They worry about maintaining the Bank’s triple-A rating by rating agencies such as S&P, which would raise the cost of doing business. This is just one of many tests of Biden’s relentless diplomacy in multilateral contexts.
What is the expected outcome of Biden’s relentless diplomacy? Will multilateral institutions serve the functions his policy goals require? From the 1941 Atlantic Charter through the North Atlantic Treaty in 1949 and beyond, post-WW II/early Cold War US foreign policy was based on reversing the half-hearted efforts that sealed the fate of the League of Nations through a global campaign long-ago referred to as pact-o-mania.
The autumn of 2023 is a fascinating time to hear a multilateralist emphasis as evident in Biden’s speech. The early post-Cold War years, despite the multilateral success of Operation Desert Storm, saw a weak multilateralism in the form of “coalitions of the willing” not living up to the tasks of stabilizing conflict zones from the Balkans to Somalia.
Two decades of the Global War on Terror following 09/11 refocused operational and analytical priorities toward disruptive non-state actors. While Biden did mention terrorism as a continuing challenge to national security, the Great Powers and Great Power Wannabes have shifted global politics to a renewed condition of Great Power Competition.
As was the case throughout the Cold War, this condition leaves the world’s middle and small powers up for grabs as allies and/or clients of the Great Powers. The UN Security Council is barely part of the picture while the US, China, and Russia jockey for geopolitical advantage from the Indo-Pacific through Central Asia, Africa, and Latin America.
Also like the Cold War, however, the principle of multilateralism can be employed selectively and strategically as an instrument of policy. This is why we did not hear President Biden call for a renewed Security Council in which China and Russia hold the power of veto, but we did hear advocacy for the World Bank.
With its weighted voting scheme, Washington retains its long-standing advantage, possessing 18 percent of decision-making authority on its own and a majority via its allies. Additionally, the European managing director of the International Monetary Fund has expressed support and willingness to similarly engage internationally on an expanded scale.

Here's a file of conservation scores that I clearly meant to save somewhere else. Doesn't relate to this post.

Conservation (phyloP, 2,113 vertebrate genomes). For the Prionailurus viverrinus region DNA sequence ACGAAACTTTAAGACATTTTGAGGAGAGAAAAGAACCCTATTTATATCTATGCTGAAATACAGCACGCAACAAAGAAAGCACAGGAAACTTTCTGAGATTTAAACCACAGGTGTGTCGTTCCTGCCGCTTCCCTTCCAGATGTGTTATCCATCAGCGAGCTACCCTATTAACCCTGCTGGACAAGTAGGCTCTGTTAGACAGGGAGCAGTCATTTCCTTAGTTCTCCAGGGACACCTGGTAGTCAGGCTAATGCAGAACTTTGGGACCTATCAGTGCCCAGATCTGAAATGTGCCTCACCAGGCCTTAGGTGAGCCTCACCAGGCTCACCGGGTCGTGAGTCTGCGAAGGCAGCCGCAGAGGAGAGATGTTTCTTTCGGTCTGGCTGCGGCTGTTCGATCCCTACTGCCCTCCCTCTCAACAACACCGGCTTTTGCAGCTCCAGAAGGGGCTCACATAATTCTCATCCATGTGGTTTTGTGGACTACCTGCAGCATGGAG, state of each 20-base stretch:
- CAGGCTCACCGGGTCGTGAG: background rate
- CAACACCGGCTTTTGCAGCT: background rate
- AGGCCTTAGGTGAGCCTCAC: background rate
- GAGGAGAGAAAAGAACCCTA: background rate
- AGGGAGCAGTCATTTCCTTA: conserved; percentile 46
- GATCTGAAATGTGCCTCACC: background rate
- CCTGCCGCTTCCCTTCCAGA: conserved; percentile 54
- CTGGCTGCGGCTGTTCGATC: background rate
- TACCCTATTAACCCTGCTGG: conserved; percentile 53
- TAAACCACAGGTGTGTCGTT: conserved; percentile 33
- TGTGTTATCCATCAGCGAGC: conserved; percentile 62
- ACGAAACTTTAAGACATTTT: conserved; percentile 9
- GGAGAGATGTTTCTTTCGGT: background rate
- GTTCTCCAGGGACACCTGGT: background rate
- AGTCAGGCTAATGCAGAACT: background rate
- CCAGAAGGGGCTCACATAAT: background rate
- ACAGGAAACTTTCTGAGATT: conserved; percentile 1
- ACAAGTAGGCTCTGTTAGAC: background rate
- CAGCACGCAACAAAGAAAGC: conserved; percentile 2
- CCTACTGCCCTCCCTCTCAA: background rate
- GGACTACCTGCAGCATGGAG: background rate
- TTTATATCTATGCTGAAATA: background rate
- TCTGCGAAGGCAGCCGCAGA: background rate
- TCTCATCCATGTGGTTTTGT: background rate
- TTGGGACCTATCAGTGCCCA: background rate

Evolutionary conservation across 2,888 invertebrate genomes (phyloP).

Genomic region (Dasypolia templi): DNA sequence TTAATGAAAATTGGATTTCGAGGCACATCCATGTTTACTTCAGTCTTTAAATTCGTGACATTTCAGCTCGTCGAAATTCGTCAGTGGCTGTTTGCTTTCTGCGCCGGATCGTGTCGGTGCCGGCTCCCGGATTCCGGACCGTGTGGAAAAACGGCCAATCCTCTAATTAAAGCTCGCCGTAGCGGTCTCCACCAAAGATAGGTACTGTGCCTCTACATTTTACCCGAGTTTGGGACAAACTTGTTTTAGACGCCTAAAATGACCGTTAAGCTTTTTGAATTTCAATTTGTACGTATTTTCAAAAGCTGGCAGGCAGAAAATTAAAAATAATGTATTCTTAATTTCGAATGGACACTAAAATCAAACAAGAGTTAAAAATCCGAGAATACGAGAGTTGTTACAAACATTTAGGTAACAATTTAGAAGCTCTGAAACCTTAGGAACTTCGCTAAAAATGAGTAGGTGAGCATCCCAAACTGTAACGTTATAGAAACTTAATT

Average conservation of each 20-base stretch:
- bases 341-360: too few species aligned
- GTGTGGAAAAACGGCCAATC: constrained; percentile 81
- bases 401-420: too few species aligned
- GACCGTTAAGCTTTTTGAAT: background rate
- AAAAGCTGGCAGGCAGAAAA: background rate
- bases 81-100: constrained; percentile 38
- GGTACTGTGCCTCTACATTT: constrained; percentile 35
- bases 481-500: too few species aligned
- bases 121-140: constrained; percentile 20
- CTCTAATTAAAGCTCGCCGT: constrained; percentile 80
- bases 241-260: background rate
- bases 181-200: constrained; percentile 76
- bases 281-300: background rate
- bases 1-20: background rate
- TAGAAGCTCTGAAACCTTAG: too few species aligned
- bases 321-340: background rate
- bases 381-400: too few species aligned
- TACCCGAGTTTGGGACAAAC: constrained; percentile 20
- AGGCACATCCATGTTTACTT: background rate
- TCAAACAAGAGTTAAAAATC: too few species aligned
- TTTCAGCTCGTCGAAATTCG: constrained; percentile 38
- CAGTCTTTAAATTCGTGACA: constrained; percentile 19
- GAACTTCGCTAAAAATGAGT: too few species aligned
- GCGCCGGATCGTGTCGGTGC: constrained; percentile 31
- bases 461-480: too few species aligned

While the Biden Administration has downplayed the idea of containing China as its driver of foreign policy, the Financial Times has reported on the importance of China in the administration’s consideration of expanded World Bank and G20 funding, quoting National Security Advisor Jake Sullivan to identify the need to counter China’s Belt and Road Initiative, which has nearly 150 country partners.
The multilateralist impulse, always tempered by a stronger unilateralist drive when circumstances demand, is best channeled through institutions like the World Bank and G20.
Reform of the UN Security Council is a dead letter, NATO enlargement politics will have to confront the Ukraine question at some point but not this year, and the visible threats of resource wars, sea level rise, and violent weather patterns associated with climate change are conditions that make the international financial institutions relevant. The remaining decision-making advantages retained by the United States and its allies in these institutions make the time ripe for a multilateral renewal.
Of course, there are no guarantees and indeed there are difficulties even knowing if this strategy is reaping gains. There is resistance to risking the standing of the institutions by G11 members, and the so-called BRICS partnership has made recent news with plans for expanded associations and activities that might be seen as in opposition to the United States.
In the meantime, while the war in Ukraine and massive military exercises in the Western Pacific rightfully make headlines, observers would be well served to keep an eye on conference diplomacy in regional and global financial institutions.Disclaimer: The views and opinions expressed here are those of the author and do not necessarily reflect the editorial position of The Globe Post.